On a script I was working on recently, a bunch of notes came in really late. I was in mid-flow and had a very solid picture of what I was doing and no new notes were expected. And yet here they were and, worse still, they didn’t seem to fit with the spirit of the work we were aiming for. They threw me off. But when the notes were passed on to me, they were passed on with a message from the producer and editor that read “we totally have your back here”. We still needed to address the notes and make sure that the person who made them was happy but that extra message was a reassurance that the people I was working with all understood what we aiming for. We were a team all pushing for the same things.
It got me thinking about notes generally and what they can tell us.
We have a tendency to address notes individually. We might read them and get more horrified by each one. Or read them and nod our head at one, sigh at the next one and so on. I have written about handling notes several times here before and I think the key thing is to let them sink in and use them to make your project better. Notes are an important part of the process. They test concepts and ideas. They give an outside view that you will sorely need when you are buried in a project. And they should always be carefully considered with the knowledge that whoever made them wants to help make your project better.
But while you’re addressing the notes, keep an eye out for what they say as a whole. Are they all picking up on very similar points throughout? If so, this is less about the individual notes and more a larger picture issue you need to consider. Do the notes happen to be centred around a particular character? Perhaps it isn’t the individual events that are the problem – it could be character you need to look at. Are they all asking you to pull back on things? Or the opposite, looking for you to push things further? Maybe your tone is off, or maybe you’re not pitching it at quite the right age group.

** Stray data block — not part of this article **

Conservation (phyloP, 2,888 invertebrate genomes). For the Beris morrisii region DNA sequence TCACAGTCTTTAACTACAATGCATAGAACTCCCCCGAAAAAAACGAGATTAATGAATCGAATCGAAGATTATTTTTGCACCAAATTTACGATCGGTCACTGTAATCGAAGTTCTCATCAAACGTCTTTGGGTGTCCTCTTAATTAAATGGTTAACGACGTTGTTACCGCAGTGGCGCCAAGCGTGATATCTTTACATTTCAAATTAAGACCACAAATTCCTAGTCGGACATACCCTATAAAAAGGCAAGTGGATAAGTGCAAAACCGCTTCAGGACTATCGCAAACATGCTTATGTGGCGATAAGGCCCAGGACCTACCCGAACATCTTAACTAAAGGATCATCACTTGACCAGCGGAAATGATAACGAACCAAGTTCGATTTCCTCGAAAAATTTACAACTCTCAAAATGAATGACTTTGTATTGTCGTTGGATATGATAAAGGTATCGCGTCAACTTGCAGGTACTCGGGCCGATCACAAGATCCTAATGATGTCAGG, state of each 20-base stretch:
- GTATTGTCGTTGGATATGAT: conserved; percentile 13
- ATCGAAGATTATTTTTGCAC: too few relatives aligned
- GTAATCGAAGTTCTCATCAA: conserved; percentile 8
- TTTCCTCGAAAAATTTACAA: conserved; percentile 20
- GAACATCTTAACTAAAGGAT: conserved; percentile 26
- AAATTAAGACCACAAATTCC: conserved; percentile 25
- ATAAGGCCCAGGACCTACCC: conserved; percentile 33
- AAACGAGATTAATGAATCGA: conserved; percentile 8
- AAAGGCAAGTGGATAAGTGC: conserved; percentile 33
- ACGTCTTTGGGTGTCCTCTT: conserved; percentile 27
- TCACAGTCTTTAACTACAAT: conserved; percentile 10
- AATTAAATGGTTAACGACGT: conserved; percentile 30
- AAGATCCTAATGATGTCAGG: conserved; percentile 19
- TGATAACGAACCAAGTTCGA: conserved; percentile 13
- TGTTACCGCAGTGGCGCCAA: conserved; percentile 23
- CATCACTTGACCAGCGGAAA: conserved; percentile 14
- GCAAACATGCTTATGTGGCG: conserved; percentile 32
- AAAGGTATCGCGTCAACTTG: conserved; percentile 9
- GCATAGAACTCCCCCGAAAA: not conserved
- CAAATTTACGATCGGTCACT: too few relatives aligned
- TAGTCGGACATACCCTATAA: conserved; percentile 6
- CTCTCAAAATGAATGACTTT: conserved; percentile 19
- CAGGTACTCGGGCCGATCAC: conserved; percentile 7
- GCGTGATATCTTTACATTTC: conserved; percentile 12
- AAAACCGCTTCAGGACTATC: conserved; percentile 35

Look for patterns in your notes. They can help you solve bigger picture problems even if the person who made them didn’t quite see it themselves. Or they can tell you about that person. Some people focus on language, on the words. Some are character people who can ignore gaping plot holes but will be fantastic at helping you spot when someone acts out of character. See if you can find the strengths of the people giving you notes and also know ways to keep them happy with your work.
One last thing to mention. If you’re constantly getting streams of notes that you are finding very difficult to tackle or integrate into your work (and it isn’t just you rejecting them out of stubbornness), it could be a sign that you see the project in a very different way to the person making the notes. If you are both aiming for two completely different things, those notes probably aren’t going to help you. That’s when you need to pick up the phone or set up a meeting and chat about the overall vision for the project. Because really, you’re a team. And you’ve got to have each other’s back on it.
Ideas often spark from very personal places. Sometimes just a silly notion. You don’t think too deeply about them at first. They’re just fun. But maybe something sticks and you start to think, there might be something in this. You enjoy working it up.
So at what point do you start seriously considering its potential audience?
I feel the answer is: as early as possible. That probably doesn’t surprise regular readers here. Thinking about the audience will inform so much of what you do. It pulls you back from the project, helps strip away some of the ego. You’re working for someone else now, not just entertaining yourself.